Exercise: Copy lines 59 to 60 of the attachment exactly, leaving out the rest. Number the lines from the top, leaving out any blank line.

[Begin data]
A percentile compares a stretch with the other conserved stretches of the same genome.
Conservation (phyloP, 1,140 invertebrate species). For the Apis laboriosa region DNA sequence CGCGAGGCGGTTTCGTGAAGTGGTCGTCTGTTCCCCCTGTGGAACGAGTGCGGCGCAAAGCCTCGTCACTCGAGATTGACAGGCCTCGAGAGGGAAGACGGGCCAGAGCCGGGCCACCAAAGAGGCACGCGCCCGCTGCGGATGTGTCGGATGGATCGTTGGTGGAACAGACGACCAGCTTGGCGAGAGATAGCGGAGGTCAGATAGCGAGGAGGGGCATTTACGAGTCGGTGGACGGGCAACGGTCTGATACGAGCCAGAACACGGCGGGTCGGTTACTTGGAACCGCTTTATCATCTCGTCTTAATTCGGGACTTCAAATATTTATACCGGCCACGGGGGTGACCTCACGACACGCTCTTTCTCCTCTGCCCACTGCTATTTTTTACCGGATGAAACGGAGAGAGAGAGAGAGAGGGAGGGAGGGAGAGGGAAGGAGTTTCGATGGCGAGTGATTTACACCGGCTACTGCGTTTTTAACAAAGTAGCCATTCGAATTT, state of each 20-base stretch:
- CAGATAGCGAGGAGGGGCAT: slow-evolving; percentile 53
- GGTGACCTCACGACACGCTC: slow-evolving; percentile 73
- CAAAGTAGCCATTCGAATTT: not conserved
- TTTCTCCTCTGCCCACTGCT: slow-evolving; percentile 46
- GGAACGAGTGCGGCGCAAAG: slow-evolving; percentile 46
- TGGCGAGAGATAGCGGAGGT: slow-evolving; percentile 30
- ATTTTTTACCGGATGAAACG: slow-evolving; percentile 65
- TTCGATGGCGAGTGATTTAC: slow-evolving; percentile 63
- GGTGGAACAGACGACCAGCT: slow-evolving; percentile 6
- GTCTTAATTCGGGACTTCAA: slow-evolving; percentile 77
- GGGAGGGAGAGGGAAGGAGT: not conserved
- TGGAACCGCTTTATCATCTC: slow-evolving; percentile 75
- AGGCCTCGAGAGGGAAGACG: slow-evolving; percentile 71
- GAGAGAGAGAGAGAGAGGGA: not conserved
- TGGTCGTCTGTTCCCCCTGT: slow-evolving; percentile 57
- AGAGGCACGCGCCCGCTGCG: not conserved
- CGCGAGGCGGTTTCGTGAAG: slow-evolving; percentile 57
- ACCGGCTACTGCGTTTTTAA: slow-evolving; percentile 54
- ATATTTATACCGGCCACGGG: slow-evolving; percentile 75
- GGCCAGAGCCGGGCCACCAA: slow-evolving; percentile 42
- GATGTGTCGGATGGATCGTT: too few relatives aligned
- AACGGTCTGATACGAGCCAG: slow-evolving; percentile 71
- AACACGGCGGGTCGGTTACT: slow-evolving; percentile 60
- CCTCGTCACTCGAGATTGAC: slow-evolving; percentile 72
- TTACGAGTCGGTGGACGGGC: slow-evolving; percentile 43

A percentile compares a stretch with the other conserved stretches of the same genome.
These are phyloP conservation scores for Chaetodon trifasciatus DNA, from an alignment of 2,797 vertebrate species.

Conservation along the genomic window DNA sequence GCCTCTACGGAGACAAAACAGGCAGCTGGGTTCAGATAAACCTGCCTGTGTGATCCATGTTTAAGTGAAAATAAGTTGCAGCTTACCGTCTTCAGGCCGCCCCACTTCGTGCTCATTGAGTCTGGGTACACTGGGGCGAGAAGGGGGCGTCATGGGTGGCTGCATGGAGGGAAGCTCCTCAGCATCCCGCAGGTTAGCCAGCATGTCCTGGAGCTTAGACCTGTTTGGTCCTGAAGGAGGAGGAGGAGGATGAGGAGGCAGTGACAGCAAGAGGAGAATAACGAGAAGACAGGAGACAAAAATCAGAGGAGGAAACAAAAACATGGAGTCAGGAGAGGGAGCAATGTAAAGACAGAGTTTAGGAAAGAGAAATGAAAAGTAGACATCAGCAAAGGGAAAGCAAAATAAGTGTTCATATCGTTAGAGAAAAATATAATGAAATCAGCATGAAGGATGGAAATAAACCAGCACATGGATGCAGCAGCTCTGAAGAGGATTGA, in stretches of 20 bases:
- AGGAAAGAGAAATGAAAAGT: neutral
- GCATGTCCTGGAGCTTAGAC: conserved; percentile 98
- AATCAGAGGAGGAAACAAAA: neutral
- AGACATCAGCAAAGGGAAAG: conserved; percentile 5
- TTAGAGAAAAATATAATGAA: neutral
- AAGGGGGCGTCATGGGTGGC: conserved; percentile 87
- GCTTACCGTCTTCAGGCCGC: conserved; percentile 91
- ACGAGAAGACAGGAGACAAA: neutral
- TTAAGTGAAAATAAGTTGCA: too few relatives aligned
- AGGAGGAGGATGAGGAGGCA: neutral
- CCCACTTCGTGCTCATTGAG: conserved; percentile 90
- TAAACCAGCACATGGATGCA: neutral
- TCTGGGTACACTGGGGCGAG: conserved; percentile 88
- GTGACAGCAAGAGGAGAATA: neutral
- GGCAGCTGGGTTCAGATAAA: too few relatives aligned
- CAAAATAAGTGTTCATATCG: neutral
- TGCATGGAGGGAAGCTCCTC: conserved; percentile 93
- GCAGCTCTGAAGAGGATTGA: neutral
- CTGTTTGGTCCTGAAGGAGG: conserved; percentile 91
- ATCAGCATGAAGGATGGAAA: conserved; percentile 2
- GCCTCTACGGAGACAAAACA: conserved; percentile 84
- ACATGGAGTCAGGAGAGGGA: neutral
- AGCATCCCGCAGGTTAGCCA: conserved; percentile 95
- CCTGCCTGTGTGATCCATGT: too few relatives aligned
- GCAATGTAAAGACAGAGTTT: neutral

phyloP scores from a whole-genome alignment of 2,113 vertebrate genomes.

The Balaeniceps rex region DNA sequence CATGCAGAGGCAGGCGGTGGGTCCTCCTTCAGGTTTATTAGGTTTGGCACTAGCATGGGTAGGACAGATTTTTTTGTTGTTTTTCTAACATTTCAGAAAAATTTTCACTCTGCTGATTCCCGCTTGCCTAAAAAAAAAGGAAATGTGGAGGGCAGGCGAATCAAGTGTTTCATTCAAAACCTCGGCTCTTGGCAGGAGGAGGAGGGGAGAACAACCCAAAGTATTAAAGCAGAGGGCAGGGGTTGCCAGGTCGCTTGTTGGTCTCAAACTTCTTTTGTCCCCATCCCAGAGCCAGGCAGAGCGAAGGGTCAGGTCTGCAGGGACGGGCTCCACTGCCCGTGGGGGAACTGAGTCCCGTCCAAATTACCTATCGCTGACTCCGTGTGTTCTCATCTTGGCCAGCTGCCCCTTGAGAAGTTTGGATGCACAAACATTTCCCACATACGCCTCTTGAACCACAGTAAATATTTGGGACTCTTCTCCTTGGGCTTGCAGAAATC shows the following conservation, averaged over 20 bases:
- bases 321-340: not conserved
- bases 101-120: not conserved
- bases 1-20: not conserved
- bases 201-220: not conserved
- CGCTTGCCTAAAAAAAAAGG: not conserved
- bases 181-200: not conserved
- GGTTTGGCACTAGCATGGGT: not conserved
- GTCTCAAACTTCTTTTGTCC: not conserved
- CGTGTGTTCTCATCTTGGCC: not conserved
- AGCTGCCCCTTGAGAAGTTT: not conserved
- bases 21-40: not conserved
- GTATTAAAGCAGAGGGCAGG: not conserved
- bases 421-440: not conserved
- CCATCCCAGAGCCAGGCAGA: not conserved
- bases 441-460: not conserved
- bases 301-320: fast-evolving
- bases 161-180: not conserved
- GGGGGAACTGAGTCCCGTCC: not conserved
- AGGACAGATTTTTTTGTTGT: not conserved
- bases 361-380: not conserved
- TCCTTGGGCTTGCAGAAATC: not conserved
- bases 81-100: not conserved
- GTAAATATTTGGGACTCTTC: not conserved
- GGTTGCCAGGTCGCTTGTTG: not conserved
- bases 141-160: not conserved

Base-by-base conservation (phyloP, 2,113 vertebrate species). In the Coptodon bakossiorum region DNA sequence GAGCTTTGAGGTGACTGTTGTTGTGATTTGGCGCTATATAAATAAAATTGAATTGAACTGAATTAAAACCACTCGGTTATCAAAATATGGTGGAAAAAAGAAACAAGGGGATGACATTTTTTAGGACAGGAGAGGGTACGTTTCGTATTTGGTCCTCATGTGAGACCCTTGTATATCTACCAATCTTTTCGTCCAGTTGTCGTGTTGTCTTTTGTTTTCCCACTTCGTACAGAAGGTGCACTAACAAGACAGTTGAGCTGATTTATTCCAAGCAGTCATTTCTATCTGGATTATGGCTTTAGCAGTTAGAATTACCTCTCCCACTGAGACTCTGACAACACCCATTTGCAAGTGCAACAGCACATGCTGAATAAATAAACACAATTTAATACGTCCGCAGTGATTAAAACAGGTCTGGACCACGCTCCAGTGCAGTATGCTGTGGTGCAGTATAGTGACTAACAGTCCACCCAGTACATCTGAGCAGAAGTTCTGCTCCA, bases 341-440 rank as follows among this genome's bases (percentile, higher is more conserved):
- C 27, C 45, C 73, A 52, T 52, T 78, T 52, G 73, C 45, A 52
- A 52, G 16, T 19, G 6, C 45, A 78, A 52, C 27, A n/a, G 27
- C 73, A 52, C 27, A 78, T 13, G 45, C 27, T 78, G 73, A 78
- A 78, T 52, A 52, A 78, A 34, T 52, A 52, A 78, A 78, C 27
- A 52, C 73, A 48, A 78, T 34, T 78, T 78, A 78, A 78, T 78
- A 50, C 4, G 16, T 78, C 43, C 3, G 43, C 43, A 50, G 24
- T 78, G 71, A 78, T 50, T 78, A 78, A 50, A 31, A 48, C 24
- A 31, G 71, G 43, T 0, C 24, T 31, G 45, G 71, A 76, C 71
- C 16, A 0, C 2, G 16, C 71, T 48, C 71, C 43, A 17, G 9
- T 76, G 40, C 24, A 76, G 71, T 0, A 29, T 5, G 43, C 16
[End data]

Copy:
- bases 101-120: not conserved
- bases 1-20: not conserved